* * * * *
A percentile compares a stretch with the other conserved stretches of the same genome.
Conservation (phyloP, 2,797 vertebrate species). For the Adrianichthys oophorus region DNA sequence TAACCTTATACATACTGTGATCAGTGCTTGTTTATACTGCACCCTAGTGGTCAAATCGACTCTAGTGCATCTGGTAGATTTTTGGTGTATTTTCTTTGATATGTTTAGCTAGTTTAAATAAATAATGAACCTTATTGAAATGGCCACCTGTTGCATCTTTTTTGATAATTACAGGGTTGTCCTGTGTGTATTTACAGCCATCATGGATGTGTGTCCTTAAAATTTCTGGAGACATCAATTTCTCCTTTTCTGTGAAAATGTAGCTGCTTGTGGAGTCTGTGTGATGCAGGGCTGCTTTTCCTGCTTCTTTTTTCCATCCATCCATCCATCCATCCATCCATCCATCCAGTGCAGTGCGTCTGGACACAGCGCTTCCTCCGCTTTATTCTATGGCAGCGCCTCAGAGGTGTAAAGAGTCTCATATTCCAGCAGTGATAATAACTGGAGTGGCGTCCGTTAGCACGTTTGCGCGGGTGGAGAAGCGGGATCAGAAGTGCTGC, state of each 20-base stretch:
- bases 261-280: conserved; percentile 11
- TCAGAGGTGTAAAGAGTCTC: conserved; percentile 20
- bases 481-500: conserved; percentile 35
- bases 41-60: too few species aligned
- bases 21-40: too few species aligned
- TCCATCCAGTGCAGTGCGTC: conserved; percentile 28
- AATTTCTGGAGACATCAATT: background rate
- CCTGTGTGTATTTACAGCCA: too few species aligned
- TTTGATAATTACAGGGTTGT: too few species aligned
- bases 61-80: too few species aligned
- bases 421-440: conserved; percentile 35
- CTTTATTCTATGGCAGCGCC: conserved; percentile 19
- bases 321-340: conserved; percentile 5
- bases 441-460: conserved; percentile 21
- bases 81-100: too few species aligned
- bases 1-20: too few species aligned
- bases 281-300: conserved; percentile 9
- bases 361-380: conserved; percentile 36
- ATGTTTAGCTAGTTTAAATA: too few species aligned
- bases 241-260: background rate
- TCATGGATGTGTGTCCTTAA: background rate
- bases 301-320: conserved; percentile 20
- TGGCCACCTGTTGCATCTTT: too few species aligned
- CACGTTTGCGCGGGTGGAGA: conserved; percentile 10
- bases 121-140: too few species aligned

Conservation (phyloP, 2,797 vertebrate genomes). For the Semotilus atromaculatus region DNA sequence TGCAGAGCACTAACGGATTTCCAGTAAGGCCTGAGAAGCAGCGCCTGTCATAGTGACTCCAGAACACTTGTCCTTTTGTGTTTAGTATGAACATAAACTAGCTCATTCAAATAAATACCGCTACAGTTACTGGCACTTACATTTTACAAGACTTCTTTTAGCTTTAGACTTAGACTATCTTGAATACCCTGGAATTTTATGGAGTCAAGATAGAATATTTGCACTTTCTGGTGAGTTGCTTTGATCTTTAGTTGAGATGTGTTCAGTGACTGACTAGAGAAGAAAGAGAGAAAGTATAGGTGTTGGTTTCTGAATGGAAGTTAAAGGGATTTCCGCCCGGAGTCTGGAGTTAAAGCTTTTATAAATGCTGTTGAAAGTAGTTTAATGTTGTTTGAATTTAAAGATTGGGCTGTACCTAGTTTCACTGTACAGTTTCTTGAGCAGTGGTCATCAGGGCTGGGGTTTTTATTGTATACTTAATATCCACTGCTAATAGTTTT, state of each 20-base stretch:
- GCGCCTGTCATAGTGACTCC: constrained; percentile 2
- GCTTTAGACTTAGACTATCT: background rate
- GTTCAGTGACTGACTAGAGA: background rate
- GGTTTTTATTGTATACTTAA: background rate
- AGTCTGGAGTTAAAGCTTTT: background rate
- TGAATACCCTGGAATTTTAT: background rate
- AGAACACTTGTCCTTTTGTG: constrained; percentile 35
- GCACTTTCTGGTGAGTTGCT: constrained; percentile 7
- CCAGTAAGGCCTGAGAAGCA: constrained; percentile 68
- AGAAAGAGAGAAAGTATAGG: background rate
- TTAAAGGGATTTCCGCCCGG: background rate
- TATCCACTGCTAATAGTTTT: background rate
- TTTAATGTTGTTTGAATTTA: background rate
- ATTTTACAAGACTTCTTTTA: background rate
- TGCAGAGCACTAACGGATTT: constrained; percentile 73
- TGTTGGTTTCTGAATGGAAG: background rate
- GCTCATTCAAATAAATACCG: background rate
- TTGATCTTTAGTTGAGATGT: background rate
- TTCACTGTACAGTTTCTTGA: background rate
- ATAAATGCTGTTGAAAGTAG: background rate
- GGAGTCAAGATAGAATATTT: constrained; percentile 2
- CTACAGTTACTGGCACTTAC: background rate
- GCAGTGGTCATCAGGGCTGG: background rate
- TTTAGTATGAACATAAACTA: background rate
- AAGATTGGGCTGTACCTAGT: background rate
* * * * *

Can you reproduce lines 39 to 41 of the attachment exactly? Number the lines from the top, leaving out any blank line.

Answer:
- TTAAAGGGATTTCCGCCCGG: background rate
- TATCCACTGCTAATAGTTTT: background rate
- TTTAATGTTGTTTGAATTTA: background rate